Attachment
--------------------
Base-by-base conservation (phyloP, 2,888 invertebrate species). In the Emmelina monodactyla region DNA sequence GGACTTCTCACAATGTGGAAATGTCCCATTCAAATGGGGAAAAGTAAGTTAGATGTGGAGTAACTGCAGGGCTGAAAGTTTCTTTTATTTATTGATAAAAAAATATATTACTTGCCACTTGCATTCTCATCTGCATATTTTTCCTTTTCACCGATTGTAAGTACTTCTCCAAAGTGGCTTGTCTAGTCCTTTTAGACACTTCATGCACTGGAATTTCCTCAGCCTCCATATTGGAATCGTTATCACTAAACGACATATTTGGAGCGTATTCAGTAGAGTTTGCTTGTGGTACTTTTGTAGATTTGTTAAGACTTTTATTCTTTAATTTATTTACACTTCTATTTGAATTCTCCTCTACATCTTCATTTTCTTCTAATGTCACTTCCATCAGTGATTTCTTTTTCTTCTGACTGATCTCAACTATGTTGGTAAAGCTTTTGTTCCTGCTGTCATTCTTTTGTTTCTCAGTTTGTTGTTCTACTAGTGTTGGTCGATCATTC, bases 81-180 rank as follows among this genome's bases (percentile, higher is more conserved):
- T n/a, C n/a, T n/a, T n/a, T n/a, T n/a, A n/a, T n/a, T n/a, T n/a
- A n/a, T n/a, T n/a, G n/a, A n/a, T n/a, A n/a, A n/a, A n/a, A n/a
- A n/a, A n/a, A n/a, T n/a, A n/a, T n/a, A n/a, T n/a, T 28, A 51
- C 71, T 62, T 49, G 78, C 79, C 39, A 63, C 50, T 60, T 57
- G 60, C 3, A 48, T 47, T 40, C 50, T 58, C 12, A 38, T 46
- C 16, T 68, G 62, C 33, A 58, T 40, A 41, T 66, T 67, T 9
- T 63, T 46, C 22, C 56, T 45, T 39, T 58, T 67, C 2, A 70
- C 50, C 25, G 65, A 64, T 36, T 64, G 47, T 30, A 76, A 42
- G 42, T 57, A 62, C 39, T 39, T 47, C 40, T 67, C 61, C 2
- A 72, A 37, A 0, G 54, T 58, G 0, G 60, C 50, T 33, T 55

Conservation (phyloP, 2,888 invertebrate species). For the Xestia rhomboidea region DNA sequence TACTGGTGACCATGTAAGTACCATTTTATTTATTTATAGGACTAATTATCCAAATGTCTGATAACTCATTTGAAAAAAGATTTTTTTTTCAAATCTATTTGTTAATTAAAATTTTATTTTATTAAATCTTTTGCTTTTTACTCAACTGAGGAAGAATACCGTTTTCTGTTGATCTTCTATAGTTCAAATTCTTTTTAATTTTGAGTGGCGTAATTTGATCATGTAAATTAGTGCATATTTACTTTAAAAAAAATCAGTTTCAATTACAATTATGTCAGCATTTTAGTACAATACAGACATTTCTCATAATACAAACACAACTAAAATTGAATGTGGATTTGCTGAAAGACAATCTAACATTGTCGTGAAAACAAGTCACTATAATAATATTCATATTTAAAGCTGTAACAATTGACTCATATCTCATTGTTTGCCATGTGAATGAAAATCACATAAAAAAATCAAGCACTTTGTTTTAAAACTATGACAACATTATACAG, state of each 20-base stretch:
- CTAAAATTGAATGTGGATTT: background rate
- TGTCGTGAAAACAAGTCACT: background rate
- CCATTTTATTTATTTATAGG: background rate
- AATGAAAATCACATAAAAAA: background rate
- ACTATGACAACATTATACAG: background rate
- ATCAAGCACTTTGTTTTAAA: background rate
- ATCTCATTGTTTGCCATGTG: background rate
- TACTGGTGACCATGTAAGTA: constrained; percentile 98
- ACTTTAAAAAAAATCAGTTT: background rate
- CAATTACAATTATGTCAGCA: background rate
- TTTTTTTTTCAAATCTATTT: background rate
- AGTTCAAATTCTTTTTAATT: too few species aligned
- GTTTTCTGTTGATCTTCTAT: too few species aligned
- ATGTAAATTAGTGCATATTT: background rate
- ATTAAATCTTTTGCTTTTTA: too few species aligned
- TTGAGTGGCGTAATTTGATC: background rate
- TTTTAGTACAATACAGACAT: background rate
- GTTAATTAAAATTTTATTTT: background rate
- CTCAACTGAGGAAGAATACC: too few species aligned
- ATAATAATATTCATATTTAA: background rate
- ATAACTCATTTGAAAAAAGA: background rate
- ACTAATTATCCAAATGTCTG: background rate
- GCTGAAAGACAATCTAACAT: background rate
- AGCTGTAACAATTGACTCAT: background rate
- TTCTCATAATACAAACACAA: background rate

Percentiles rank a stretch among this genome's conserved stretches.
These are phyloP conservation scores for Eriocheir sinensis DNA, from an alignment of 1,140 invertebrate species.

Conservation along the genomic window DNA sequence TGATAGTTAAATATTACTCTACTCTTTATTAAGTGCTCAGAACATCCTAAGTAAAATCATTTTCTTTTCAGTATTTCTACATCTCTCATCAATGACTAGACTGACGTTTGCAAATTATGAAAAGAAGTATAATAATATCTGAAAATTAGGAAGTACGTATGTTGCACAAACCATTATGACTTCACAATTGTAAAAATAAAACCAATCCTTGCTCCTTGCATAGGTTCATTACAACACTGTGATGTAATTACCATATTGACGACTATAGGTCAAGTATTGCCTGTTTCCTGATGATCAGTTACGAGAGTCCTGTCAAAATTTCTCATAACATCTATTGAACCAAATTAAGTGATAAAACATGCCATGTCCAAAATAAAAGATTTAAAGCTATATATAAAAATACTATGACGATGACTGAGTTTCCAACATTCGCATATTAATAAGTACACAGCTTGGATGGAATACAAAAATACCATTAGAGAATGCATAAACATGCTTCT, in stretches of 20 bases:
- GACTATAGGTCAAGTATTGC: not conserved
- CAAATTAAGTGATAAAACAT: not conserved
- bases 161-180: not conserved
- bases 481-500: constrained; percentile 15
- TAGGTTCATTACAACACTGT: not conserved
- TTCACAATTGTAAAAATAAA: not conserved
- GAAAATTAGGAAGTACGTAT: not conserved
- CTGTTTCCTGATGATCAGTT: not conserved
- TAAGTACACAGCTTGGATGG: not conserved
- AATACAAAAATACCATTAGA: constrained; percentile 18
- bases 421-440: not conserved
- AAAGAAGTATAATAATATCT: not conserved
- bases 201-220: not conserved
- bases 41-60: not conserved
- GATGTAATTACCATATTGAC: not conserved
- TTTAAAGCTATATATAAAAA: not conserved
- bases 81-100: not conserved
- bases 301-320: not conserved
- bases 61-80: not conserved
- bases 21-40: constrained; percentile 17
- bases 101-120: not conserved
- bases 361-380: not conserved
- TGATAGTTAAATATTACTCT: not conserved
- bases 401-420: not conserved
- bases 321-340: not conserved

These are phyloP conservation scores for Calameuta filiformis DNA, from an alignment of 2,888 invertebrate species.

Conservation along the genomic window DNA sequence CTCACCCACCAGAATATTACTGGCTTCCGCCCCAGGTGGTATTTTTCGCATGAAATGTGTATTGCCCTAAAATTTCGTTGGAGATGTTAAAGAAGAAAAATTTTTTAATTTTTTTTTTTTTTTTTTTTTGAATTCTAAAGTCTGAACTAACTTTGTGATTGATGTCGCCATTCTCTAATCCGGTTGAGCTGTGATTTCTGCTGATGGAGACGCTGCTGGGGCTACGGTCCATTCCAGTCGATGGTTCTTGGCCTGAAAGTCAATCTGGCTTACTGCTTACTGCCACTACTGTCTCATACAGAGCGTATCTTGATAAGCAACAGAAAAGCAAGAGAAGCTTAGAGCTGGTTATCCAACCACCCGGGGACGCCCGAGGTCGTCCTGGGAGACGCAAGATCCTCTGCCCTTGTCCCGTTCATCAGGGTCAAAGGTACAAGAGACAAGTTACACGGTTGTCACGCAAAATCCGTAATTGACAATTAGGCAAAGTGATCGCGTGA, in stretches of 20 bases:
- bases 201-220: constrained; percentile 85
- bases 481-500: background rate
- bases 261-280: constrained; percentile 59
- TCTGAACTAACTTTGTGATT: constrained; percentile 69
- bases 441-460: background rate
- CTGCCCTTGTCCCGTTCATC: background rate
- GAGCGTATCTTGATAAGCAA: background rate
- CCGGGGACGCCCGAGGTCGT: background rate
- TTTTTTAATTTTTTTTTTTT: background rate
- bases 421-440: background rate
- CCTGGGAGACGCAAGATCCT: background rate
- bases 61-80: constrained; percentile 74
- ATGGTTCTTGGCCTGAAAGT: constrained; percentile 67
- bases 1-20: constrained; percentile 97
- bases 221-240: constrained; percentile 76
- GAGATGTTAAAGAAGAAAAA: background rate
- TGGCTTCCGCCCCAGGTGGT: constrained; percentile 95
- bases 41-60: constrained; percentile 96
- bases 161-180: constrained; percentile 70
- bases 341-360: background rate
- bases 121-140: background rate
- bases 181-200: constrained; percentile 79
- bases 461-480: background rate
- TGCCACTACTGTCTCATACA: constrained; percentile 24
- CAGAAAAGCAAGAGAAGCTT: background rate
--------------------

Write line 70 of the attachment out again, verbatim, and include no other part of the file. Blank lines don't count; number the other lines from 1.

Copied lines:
- bases 261-280: constrained; percentile 59